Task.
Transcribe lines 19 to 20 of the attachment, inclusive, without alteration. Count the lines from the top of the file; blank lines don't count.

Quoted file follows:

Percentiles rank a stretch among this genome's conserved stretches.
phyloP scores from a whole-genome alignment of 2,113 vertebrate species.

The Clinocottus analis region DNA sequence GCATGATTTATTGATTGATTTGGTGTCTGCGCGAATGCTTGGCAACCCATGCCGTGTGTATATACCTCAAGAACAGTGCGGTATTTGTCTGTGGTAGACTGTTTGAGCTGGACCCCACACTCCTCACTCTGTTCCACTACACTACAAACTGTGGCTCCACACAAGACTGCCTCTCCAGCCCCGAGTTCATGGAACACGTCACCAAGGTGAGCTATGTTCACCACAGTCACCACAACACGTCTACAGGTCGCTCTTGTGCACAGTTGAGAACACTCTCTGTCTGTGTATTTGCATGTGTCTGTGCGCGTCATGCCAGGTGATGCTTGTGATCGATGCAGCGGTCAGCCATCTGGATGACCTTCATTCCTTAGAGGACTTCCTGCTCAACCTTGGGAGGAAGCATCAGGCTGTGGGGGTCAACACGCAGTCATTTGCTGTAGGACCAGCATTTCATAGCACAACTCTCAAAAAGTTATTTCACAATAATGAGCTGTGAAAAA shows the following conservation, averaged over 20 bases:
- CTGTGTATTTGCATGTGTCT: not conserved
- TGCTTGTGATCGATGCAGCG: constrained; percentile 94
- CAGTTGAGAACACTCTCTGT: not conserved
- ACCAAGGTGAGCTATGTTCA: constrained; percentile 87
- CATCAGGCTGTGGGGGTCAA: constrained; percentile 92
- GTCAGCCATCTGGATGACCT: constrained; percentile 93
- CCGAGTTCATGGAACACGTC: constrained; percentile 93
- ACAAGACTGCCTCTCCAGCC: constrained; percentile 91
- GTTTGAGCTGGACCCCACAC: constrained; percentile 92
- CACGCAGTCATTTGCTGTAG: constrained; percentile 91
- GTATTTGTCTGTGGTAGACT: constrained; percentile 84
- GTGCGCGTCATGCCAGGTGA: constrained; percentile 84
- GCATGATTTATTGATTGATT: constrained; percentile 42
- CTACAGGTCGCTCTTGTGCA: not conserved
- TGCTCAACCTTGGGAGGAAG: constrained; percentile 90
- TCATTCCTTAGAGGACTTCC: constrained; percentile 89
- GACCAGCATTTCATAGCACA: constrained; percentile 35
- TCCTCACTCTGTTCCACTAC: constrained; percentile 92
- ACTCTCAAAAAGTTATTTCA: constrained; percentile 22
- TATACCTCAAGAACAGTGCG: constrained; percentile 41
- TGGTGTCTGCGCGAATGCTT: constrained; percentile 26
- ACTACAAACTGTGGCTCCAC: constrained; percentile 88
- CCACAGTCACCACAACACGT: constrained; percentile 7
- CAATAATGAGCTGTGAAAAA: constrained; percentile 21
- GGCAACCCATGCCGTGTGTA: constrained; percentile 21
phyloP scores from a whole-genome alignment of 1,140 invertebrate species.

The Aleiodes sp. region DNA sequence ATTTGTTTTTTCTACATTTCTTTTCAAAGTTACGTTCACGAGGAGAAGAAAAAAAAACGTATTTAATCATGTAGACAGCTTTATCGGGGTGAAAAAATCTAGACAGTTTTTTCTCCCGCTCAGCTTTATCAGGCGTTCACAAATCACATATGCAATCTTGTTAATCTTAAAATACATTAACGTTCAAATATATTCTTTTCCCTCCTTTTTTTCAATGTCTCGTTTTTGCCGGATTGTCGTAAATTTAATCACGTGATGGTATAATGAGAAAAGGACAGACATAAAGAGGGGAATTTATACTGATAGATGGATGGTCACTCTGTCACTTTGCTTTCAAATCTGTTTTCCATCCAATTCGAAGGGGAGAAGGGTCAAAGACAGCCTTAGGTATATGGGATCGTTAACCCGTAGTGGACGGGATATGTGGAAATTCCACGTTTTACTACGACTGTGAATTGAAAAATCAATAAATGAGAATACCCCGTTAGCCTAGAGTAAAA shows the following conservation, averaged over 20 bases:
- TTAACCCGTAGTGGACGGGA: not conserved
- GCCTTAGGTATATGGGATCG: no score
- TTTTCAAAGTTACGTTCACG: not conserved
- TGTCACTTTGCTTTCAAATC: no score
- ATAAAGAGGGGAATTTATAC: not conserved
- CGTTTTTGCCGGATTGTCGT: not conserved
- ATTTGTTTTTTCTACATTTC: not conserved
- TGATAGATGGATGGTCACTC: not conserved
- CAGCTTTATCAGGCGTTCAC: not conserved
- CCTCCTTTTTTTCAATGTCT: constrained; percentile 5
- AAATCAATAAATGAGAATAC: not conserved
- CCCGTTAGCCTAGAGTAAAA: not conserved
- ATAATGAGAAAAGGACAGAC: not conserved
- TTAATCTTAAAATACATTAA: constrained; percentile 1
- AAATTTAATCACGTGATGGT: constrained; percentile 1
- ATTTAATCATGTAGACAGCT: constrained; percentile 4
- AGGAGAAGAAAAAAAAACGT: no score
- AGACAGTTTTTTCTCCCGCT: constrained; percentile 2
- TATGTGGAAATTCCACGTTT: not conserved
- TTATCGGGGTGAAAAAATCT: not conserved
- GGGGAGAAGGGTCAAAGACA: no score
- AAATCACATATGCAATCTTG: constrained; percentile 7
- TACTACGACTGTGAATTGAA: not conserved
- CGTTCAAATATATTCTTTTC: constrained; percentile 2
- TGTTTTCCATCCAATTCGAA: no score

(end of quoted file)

- TCATTCCTTAGAGGACTTCC: constrained; percentile 89
- GACCAGCATTTCATAGCACA: constrained; percentile 35